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## Subset of Data Approximation for GPR Models

Training a GPR model with the exact method (when `FitMethod` is `'Exact'`) requires the inversion of an n-by-n matrix. Therefore, the computational complexity is O(k*n^3), where k is the number of function evaluations required for estimating $\beta$, $\theta$, and ${\sigma }^{2}$, and n is the number of observations. For large n, estimation of parameters or computing predictions can be very expensive.

One simple way to solve the computational complexity problem with large data sets is to select m < n observations out of n and then apply exact GPR model to these m points to estimate $\beta$, $\theta$, and ${\sigma }^{2}$ while ignoring the other (nm) points. This smaller subset is known as the active set. And this approximation method is called the Subset of Data (SD) method.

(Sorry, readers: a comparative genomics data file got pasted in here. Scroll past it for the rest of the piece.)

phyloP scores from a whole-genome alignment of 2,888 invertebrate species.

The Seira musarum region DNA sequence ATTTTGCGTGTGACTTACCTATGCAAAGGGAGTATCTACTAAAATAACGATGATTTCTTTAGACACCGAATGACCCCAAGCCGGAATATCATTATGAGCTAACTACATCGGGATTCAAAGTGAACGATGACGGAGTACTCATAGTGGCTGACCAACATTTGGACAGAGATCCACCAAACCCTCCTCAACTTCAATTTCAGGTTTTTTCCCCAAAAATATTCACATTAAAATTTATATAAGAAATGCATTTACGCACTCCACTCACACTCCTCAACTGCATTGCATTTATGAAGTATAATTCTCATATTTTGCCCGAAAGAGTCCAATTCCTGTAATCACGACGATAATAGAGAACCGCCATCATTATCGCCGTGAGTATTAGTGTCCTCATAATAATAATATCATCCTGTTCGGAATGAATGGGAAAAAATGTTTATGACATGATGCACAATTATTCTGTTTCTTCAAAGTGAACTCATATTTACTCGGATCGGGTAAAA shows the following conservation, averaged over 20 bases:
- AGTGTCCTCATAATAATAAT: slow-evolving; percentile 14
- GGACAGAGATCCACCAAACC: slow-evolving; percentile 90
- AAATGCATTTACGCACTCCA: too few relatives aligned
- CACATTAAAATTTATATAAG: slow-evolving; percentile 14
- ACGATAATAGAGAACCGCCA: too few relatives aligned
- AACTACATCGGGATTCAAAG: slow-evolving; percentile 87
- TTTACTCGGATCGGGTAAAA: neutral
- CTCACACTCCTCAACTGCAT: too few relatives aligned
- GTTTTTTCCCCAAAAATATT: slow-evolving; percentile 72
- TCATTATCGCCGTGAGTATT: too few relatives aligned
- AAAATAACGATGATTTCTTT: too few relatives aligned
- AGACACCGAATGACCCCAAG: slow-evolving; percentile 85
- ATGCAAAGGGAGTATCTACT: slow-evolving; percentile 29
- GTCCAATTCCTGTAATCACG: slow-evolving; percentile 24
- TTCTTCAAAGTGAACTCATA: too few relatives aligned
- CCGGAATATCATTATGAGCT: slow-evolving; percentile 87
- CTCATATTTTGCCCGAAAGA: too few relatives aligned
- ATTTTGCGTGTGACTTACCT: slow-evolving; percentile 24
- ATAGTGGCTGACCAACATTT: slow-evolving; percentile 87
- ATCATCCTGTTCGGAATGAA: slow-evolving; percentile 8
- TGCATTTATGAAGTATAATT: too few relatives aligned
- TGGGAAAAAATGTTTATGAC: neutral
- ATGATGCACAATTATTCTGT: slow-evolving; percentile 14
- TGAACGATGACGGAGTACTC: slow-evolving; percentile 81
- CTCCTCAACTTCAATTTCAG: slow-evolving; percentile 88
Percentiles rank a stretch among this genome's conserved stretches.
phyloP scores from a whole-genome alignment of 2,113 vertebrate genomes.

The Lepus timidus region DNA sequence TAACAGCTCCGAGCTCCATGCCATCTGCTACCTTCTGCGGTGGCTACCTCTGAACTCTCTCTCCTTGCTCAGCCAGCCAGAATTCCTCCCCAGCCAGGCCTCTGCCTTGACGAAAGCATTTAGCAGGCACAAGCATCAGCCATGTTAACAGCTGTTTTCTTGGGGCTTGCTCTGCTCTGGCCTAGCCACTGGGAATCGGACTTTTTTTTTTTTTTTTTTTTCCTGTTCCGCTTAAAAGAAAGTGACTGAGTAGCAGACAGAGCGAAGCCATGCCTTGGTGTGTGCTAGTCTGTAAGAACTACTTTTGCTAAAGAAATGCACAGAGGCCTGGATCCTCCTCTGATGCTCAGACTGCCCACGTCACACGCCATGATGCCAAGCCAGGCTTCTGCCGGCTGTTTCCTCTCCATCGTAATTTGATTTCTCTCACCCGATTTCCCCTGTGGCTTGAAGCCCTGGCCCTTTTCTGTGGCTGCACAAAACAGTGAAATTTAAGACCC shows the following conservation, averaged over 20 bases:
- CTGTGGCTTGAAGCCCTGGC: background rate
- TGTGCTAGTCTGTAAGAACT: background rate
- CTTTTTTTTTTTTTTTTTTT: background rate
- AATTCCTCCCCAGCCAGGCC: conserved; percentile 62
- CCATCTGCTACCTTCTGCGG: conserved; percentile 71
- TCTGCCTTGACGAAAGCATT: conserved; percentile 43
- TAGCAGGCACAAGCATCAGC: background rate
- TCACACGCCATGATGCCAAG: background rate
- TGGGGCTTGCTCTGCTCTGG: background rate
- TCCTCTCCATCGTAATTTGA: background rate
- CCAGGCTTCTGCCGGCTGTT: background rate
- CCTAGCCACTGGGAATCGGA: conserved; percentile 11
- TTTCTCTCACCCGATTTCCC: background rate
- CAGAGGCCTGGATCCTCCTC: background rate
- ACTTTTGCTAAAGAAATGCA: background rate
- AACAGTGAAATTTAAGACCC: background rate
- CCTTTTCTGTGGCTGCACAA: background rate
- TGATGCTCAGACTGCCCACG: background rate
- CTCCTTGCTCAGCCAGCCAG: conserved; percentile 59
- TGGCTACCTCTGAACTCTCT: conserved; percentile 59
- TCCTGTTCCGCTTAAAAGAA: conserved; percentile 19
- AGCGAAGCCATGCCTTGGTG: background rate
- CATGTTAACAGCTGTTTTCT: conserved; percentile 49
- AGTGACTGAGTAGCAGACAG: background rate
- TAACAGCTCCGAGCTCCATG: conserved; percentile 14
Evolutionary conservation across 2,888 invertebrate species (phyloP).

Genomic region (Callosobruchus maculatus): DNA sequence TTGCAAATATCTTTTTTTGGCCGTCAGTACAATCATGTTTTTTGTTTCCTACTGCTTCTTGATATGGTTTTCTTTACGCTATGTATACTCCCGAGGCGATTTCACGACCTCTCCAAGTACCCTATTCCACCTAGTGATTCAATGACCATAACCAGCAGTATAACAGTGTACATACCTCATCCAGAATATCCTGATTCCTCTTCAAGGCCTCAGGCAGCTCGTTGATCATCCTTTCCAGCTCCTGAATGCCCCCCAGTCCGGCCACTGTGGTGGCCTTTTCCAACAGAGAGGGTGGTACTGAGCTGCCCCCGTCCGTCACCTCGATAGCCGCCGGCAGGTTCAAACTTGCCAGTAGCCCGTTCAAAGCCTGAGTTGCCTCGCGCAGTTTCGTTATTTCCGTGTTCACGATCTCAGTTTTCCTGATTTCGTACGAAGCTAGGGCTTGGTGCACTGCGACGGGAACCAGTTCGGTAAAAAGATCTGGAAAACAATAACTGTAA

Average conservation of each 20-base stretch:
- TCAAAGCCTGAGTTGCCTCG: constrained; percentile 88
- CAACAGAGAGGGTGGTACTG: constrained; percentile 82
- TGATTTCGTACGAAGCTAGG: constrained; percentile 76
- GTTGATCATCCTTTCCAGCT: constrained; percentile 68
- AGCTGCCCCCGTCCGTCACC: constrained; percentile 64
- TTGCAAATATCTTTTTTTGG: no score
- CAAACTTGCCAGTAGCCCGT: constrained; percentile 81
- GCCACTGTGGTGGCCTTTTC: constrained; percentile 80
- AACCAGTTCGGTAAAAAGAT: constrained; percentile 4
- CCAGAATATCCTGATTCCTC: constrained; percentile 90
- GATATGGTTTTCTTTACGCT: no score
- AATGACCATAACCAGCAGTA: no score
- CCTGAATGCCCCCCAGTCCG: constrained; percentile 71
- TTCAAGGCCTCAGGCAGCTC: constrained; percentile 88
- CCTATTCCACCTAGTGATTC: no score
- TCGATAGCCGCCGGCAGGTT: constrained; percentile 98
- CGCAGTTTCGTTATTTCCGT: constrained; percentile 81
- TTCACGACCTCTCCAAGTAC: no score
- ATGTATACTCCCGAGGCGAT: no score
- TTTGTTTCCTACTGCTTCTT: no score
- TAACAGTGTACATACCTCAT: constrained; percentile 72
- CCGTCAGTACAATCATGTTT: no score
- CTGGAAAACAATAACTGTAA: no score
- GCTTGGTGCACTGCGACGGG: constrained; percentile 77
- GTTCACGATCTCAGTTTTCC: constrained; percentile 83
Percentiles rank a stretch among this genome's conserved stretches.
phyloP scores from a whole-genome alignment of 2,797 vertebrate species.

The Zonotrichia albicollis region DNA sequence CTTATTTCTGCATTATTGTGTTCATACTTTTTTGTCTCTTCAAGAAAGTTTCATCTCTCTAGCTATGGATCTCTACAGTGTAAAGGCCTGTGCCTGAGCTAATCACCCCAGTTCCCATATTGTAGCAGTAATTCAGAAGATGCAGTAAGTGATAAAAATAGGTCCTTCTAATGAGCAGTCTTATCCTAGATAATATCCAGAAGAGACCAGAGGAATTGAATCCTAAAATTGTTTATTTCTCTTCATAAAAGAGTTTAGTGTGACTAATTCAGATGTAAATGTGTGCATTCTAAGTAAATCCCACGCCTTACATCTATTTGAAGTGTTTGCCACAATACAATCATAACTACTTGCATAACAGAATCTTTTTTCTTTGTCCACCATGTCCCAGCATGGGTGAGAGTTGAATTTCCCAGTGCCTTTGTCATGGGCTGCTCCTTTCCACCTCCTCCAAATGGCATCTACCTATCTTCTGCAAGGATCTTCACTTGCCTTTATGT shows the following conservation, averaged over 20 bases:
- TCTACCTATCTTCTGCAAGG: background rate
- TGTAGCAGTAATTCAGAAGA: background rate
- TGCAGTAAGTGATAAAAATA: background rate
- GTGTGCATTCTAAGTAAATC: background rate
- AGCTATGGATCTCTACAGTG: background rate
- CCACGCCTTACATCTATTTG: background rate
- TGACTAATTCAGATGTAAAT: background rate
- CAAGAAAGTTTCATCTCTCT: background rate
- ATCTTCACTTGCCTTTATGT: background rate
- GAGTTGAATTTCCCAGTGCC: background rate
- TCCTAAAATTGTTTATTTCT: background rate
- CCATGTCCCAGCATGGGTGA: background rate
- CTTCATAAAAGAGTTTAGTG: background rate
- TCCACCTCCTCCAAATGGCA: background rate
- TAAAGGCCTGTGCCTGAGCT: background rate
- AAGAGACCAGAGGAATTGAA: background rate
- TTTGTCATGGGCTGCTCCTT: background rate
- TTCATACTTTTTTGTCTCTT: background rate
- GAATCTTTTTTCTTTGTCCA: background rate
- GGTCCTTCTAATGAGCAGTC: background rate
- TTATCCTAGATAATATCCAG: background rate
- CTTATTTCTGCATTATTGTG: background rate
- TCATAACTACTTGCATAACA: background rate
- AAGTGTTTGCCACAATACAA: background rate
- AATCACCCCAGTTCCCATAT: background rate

The computational complexity when using SD method is O(km^3), where k is the number of function evaluations and m is the active set size. The storage requirements are O(m^2) since only a part of the full kernel matrix $K\left(X,X|\theta \right)$ needs to be stored in memory.

You can specify the SD method for parameter estimation by using the `'FitMethod','sd'` name-value pair argument in the call to `fitrgp`. To specify the SD method for prediction, use the `'PredictMethod','sd'` name-value pair argument.

For estimating parameters using the exact GPR model, see parameter estimation using the exact GPR method. For making predictions using the exact GPR model, see prediction using the exact GPR method.